After a few days of riding around Girona, it’s off to Berlin. Remember what I said about the Four B’s? The trip to Berlin is officially because my girlfriend will be racing in the UCI Track Champions League. The fact that Berlin has been high on my to visit list has nothing to do with it…
From Berlin, it’s back to Girona for a few more pedals, and then to the UK. I’m putting an event on with my partners, Pullwood Consulting the night before Rouleur Live in Central London, and then I’ll spend a couple of days hanging around Shoreditch for Rouleur Live itself.
This’ll be the second year in a row that my off-season has ended at Rouleur, and it’s the perfect place to do it. I love being in London, and not having the obligation to try and ride there makes the experience all the better. I’ll spend my time exploring coffee shops, being a bit of a tourist and trying to sniff out if there’s an open bar in any section of the Truman Brewery…
My first full week of training will be back home in Grimsby. In previous years I’ve found that after a month of chilling out, starting my winter training back home is actually pretty good. There are no temptations to go out drinking, hell there’s not even a good coffee shop in town. Life quickly reverts back to bike as number one.
This year it’ll only be a week at home in Grimsby as I’m heading off to Canada for the latter half of November. Granted, late November is a crappy time to be in British Columbia given that I’ll be back on the bike, but given my girlfriend’s race calendar it’s the only dates we could make work to go back. I’ll be back to normal training by then and I’ll be taking my gravel bike with me.
I’ll land back in Europe in the last few days of November, and it’ll be my now standard December-March block in Girona, bar a trip to Grimsby for Christmas.
There has been a lot more planning this off-season than normal. Last year, I still thought I was going to be getting a road contract so the search for sponsors, or building of calendar wasn’t even a thought.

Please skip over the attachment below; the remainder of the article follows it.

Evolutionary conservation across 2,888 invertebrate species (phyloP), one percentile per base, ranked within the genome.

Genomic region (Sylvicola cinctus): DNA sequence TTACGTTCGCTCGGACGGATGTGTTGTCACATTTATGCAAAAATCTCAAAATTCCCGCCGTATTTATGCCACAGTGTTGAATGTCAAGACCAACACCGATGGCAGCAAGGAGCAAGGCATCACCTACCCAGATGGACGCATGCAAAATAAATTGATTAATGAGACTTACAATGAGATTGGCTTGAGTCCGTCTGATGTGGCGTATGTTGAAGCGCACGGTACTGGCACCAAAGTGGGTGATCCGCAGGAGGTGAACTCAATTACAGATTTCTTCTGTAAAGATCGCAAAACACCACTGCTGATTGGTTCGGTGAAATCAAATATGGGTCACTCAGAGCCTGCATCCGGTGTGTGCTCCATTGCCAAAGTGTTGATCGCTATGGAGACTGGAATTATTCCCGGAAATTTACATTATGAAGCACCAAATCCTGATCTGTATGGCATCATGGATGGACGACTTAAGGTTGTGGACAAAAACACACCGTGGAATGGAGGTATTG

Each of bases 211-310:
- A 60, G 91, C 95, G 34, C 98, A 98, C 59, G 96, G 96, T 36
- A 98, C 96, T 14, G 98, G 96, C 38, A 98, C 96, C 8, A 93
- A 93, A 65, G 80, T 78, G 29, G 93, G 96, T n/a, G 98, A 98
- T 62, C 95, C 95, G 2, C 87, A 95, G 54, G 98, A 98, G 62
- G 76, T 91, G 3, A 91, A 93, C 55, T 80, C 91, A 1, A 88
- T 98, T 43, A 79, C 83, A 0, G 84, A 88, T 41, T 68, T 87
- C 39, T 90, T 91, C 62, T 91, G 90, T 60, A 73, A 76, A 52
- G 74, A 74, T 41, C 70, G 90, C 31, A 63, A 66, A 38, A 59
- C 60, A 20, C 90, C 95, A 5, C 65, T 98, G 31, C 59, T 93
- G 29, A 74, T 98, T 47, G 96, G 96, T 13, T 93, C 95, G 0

I’ve been spending a lot of my spare time building up my 2024 calendar, speaking to potential partners and putting other equipment plans in place. I’m doing this almost three months earlier than last year, and I think it’ll pay dividends in lowered stress levels next year.
My calendar is 95% decided. Next year is going to look very similar, but also different. Northern America will feature a lot, probably three months or so of it in total. More to come.
On a partnership front, I have already confirmed some, but I am equally still on the look-out in many other areas. We are doing things in a few different ways next year, so whether you’re inside or outside of cycling and you’d be interested in chatting about anything at all on this front, drop me a line: email@example.com
Finally, I’ve got permission to design my own kit. British Racing Green. That’s all I’m saying. If we nail the design like I hope, they’ll be available for sale.
Project TAG, proudly partnering (both for my athletic and influencing ability) with…
While you’re here…
I’ve added both paid subscription and a ‘Buy Me A Coffee’ link to this post. As the year progresses, I’m planning on building this blog and putting out articles which I’ve always wanted to write but for whatever reason, haven’t wanted to pitch.
Any money that I make from either my Substack, or BMaC link will go straight back into supporting my 2024 racing project. I am planning on keeping all content on here free to view though.